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    It happened pretty fast. I can tell you this. Karl Anderson might just be the best skipper on the Cape. His Concordia Yawl "Wizard" is one fine boat. He's an Olympic class sailor. A fine racer and a good boat yard owner. Sure we can question why he was out there. I heard that the Kennedy's have an annual sail in Hyannisport on Thanksgiving weekend and then the boat is put to bed for the winter. Maybe there was some kind of time frame to meet? I don't know. I've been through that channel at low tide in 20-25kn conditions out of NW. It ain't fun.A combination of a receeding tide, into the wind, minimal depth and a narrow clearance spells trouble. One final comment, I think they did a good job of avoiding the jetty and escaping. As they were lined up ready to enter the jettys, the boat suddenly turned to port and just missed the east jetty. My guess is they hit bottom and it spun the bow around like a wind vane. They were now beam to the wind and seas as they passed the jetty and were unable to avoid sliding onto the sandy flats.
    Had they not cleared the jetty, the MYA would have been pounded against the rocks and probably destroyed.

    [ 12-02-2002, 08:30 PM: Message edited by: Stu Fyfe ]
    "If a man speaks at sea where no woman can hear, is he still wrong?"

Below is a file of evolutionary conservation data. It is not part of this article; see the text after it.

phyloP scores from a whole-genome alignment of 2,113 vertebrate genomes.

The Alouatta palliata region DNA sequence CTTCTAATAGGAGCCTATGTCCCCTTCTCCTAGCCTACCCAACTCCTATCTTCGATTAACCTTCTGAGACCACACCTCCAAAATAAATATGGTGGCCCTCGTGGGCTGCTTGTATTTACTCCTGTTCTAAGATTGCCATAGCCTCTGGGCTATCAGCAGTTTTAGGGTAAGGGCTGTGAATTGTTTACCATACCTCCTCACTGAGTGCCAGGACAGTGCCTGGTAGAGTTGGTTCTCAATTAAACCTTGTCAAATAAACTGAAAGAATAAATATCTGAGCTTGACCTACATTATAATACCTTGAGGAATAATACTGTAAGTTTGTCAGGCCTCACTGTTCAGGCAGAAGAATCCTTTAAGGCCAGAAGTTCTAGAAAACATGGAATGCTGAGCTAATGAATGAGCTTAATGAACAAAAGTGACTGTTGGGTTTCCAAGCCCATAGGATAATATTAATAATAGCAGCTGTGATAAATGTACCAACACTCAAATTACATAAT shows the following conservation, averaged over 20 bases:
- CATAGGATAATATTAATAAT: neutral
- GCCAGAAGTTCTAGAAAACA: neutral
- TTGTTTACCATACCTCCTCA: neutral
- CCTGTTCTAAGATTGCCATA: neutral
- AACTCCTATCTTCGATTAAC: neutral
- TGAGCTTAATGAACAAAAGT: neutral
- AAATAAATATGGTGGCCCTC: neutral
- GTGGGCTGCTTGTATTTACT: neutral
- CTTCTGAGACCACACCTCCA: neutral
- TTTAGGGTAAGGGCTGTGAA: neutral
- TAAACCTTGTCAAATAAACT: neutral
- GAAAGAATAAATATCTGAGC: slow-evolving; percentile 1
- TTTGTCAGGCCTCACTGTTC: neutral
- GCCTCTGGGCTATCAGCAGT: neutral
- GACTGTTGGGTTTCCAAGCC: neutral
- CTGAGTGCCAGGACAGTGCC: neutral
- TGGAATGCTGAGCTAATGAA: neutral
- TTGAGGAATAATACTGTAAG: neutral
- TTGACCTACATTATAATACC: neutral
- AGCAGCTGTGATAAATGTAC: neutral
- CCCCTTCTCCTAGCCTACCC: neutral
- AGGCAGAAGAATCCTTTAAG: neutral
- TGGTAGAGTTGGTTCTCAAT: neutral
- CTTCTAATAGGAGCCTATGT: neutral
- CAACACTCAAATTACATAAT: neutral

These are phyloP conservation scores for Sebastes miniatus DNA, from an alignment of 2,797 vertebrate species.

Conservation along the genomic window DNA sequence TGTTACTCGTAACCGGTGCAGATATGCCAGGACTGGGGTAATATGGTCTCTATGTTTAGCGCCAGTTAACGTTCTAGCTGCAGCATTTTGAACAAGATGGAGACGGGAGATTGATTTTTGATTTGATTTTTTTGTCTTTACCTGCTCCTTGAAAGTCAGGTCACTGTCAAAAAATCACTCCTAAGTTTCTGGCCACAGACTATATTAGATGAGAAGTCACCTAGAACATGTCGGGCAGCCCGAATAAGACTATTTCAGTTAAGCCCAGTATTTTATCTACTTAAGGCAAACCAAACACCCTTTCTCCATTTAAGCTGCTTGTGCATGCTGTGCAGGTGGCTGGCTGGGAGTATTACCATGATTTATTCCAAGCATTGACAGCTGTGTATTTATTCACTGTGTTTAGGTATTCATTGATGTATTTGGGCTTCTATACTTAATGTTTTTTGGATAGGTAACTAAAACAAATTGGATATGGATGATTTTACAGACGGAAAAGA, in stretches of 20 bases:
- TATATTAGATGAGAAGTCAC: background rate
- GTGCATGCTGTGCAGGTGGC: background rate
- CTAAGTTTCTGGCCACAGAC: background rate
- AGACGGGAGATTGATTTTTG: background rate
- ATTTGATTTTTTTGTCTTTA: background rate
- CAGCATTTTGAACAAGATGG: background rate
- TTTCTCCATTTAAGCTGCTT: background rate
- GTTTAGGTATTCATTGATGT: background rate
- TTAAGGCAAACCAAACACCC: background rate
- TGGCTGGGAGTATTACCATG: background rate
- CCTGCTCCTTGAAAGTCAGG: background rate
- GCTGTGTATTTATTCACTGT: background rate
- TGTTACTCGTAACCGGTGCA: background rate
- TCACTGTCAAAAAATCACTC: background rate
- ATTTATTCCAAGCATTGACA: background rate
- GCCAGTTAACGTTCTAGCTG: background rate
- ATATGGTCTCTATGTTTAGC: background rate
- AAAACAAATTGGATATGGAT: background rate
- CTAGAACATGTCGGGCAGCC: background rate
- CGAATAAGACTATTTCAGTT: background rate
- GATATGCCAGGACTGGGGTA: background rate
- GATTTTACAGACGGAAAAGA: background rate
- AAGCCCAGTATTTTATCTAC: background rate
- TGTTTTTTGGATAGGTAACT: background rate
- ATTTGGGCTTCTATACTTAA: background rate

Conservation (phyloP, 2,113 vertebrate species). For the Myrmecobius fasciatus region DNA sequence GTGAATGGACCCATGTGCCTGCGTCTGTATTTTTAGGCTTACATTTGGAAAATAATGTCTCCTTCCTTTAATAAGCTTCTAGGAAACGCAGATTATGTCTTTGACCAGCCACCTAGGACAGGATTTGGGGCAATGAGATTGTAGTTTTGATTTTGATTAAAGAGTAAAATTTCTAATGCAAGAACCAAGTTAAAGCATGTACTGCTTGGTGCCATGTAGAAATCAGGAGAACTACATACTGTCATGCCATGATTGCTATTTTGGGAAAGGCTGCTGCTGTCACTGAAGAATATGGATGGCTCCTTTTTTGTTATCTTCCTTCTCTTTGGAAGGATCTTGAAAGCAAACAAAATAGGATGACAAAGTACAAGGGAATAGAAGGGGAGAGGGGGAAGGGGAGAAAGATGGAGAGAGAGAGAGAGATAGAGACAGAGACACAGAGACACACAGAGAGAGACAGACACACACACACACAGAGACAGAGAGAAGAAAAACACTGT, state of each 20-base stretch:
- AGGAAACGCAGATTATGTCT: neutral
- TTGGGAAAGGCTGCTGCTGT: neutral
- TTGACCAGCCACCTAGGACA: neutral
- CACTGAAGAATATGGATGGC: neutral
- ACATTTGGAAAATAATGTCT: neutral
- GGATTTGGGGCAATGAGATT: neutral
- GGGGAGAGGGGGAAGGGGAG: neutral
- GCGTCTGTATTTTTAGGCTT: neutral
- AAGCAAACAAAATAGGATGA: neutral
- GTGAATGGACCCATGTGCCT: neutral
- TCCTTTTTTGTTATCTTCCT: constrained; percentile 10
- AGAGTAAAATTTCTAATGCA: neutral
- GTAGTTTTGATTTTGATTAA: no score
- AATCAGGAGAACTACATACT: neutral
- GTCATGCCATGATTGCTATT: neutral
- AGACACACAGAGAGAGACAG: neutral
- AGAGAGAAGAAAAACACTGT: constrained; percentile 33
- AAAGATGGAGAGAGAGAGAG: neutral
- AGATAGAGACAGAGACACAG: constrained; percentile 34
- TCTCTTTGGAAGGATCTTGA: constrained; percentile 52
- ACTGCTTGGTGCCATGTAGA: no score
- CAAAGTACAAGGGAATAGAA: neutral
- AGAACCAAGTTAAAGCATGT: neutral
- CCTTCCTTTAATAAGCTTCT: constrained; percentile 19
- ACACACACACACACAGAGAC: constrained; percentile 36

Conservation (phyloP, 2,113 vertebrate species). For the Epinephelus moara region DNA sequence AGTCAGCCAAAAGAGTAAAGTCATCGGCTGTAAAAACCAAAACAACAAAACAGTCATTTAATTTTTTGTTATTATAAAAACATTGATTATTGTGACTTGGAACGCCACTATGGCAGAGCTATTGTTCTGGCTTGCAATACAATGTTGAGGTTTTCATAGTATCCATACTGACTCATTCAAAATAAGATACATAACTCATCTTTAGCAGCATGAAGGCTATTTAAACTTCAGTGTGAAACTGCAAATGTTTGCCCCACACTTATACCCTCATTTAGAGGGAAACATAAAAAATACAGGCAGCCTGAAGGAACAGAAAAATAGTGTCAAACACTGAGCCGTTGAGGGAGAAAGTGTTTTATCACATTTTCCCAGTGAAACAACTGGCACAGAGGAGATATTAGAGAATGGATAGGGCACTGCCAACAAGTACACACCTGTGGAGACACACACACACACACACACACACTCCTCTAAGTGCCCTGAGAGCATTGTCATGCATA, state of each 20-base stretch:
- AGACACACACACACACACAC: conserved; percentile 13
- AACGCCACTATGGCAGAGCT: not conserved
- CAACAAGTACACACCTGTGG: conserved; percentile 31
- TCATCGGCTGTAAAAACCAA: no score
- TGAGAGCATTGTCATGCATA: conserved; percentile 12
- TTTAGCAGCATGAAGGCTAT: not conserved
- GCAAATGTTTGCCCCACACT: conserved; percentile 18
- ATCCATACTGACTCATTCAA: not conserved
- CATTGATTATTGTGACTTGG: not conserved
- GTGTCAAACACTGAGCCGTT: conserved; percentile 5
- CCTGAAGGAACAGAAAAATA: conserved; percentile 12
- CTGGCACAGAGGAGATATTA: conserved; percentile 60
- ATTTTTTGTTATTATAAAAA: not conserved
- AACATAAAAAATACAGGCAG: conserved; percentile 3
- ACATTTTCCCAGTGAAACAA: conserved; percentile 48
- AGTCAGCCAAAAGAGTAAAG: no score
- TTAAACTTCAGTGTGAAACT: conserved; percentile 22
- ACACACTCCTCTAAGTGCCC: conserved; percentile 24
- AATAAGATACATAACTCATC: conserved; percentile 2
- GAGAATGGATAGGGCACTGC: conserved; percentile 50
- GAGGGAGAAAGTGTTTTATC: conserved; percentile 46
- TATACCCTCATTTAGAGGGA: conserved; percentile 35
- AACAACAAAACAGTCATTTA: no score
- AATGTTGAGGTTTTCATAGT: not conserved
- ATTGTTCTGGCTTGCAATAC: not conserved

24. #24
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    Jack, the problem with speed is this.

    First, in a following sea, too much speed can cause a broach.

    Second, if you're travelling with a four knot current, you can be standing still in the water, with no steerage, but still you're moving over the ground at four knots. Picture moving at four knots with no steerage. Add short, steep waves and you could be pushed another few knots, out of control, and any direction. Add five or six knots of boat speed, and you're now travelling over the ground at the rate ten plus knots, with reduced steerage.

    It's hard to describe the sensation of having no control over a fast moving boat, with it's speed and direction controlled by the wind, waves and current. It's scary in open water. It's really dangerous in tight quarters.

  25. #25
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    FYI - last year when we were discussing the Seattle fire and the damage to the Concordia Coriolis, the owner was lurking. You may want to turn and say hi to Ted and Capt. Anderson ...

    - M

  26. #26
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    Nice seeing her pulling into harbour on the local news today.
    Brian T. Cunningham
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  27. #27
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    Angry